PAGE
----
"Our greatest responsibility is to be good ancestors."

-Jonas Salk

Friday, April 24, 2009

Revkin's Coin Comes Up Shiny Today

Revkin in the Times today:

“The role of greenhouse gases in climate change is not well understood,” the coalition said in a scientific “backgrounder” provided to lawmakers and journalists through the early 1990s, adding that “scientists differ” on the issue.

But a document filed in a federal lawsuit demonstrates that even as the coalition worked to sway opinion, its own scientific and technical experts were advising that the science backing the role of greenhouse gases in global warming could not be refuted.

“The scientific basis for the Greenhouse Effect and the potential impact of human emissions of greenhouse gases such as CO2 on climate is well established and cannot be denied,” the experts wrote in an internal report compiled for the coalition in 1995.
It is good that the press addresses whom the opposition is. I think that is key. And I suppose that a "smoking gun" like this gives the news media the "newsy" hook to hang stories off. So this is great, and go for it, but it's really not news to me.

While I am happy that the shiny side came up last time Revkin flipped his coin, and while this is certainly useful, I am a bit bemused, to put it charitably, that anyone is surprised. I certainly recall thinking at the time that it was odd that glossy magazines would print such brazen lies.

What surprises me is that it worked so well. I expected backlashes, apologies and hasty retreats, since the GCC ads were so brazenly misleading, but I saw nothing of the sort.

It's possible, I think, that the failure of civil society to reject this cynical manipulation of factual information may turn out to be the single most salient historical fact of our time. It certainly deserves a lot more attention than it's gotten so far, and the sooner the better.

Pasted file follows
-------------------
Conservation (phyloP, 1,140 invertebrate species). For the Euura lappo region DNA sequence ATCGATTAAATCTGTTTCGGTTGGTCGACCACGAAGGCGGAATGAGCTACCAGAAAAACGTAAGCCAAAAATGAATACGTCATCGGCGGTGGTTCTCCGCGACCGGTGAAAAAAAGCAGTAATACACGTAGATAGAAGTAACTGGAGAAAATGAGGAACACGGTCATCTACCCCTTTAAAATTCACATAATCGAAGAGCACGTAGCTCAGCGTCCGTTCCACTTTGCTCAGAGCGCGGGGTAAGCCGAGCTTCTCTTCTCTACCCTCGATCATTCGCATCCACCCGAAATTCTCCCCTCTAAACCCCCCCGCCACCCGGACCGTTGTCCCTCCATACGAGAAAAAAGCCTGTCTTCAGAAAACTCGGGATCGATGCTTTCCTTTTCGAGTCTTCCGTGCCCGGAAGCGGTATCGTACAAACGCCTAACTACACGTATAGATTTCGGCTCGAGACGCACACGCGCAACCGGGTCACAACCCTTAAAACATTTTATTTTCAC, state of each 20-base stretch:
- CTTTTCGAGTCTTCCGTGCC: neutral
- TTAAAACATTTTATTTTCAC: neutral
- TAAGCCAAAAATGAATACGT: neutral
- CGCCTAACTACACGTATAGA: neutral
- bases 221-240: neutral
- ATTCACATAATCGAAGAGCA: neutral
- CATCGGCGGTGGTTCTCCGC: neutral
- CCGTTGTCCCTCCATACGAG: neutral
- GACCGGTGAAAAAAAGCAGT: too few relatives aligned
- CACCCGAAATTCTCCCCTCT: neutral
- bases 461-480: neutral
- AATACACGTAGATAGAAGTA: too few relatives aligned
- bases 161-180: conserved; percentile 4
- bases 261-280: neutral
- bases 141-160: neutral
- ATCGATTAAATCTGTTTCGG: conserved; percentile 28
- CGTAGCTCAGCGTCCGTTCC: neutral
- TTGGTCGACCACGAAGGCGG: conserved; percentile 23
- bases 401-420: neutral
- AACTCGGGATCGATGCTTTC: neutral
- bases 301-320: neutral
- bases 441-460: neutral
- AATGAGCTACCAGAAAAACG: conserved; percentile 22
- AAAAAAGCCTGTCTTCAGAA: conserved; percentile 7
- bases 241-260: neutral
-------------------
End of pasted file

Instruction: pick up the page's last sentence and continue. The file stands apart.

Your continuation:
Update: More early reaction: Nick Anthis and Will Bunch. (yet another hat tip to @BoraZ) Bunch is great on this. He quotes George Monbiot via Revkin:

George Monbiot, a British environmental activist and writer, said that by promoting doubt, industry had taken advantage of news media norms requiring neutral coverage of issues, just as the tobacco industry once had.

“They didn’t have to win the argument to succeed,” Mr. Monbiot said, “only to cause as much confusion as possible.”

and concludes:

Except this is one case where the "media norms" may prove catastrophic, maybe not for me but for my children and eventual grandchildren. Several media critics -- but most notably journalism guru Jay Rosen from NYU -- have been focusing on the dangers of a kind of mindless "he said, she said" journalism that rules inside-the-Beltway reporting, sometimes to trivial effect but sometimes with great consequence, on topics like the financial crisis. But climate change may be the textbook study here.

Journalists have to weigh many things in striving for the truth -- but the ultimate mile marker must always be objective facts where they exist, and not a juggling act of talking heads, especially when one of the heads doesn't even believe its own baloney it's putting out there.
And this on a newspaper site! Alas, probably too little, too late.


Anonymous said...

I am a bit bemused, to put it charitably, that anyone is surprised.How many people aware of the science were surprised by the eventual public release of the tobacco documents? Not many, I'd wager. However the impact on public opinion would be hard to overstate.

There are other lawsuits pending, and if the past is any indicator of the future, we can expect more in this vein as their discovery phases progress.

Remember, the public loves to be lied to, but it hates to be publicly made a fool of.

EliRabett said...

The important thing is who wrote the technical report. Eli's money is on S. Fred.